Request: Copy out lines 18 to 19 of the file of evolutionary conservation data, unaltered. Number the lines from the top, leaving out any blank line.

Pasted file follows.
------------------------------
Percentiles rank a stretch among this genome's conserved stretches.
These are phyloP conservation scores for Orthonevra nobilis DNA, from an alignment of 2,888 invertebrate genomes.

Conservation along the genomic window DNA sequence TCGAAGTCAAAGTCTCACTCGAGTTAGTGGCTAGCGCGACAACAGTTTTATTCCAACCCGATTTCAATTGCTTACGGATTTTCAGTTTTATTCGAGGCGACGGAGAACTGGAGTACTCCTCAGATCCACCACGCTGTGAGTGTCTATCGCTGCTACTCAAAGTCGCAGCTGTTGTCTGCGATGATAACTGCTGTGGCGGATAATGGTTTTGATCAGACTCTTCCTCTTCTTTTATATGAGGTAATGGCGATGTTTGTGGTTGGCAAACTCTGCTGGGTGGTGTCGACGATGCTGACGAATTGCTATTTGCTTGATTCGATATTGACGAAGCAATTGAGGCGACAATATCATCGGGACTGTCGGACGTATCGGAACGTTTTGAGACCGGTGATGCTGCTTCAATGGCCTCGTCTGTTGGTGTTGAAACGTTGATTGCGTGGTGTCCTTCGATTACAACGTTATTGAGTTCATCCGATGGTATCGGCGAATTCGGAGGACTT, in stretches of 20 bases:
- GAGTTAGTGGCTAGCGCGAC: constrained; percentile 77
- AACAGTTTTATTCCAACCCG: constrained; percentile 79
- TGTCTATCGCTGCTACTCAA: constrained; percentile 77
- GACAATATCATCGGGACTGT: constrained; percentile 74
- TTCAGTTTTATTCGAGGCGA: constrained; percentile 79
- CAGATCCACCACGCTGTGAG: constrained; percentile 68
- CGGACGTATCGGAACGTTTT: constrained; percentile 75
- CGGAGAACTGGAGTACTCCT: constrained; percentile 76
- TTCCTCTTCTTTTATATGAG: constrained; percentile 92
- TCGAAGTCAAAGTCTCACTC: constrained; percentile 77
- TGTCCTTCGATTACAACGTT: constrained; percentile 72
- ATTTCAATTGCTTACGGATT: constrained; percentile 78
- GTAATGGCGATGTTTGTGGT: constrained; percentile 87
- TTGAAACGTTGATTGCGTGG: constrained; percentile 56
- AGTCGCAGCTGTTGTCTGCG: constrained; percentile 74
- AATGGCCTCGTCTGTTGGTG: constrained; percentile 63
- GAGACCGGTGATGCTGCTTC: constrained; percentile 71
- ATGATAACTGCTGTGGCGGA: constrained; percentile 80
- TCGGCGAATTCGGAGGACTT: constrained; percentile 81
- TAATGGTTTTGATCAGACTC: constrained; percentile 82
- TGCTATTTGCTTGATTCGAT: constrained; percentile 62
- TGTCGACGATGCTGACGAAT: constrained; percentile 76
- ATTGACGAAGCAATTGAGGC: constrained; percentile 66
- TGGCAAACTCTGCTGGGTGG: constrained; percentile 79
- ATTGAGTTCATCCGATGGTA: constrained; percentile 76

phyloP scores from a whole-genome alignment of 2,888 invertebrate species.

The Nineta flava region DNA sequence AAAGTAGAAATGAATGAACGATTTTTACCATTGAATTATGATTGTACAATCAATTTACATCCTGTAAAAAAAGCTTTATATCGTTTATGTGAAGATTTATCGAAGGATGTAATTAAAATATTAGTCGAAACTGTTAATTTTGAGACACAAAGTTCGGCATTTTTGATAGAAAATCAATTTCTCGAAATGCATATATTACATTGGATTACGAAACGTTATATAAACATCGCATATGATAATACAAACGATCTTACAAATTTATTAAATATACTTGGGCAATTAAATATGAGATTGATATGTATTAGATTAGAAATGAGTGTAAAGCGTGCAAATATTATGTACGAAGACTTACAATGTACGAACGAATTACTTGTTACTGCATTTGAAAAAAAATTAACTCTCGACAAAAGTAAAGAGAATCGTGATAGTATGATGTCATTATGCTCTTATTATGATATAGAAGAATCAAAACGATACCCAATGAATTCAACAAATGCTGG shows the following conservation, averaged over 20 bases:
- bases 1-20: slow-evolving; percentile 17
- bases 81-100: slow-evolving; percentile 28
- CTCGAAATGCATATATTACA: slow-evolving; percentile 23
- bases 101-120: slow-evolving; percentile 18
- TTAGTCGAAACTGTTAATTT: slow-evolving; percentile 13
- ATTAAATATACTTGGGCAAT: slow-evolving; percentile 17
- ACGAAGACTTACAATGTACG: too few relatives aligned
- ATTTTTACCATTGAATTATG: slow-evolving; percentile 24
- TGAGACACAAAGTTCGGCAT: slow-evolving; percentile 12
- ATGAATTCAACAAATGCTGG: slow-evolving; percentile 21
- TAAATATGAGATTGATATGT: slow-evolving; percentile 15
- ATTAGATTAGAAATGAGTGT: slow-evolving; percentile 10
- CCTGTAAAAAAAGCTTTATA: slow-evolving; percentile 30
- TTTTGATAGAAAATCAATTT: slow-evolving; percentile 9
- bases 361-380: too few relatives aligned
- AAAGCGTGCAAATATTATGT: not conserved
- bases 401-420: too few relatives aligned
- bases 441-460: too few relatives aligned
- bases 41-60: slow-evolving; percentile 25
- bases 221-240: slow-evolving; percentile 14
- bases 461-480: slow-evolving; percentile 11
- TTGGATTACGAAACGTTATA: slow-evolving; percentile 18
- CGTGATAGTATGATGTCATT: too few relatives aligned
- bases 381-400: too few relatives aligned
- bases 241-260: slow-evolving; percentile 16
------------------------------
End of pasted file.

- AGTCGCAGCTGTTGTCTGCG: constrained; percentile 74
- AATGGCCTCGTCTGTTGGTG: constrained; percentile 63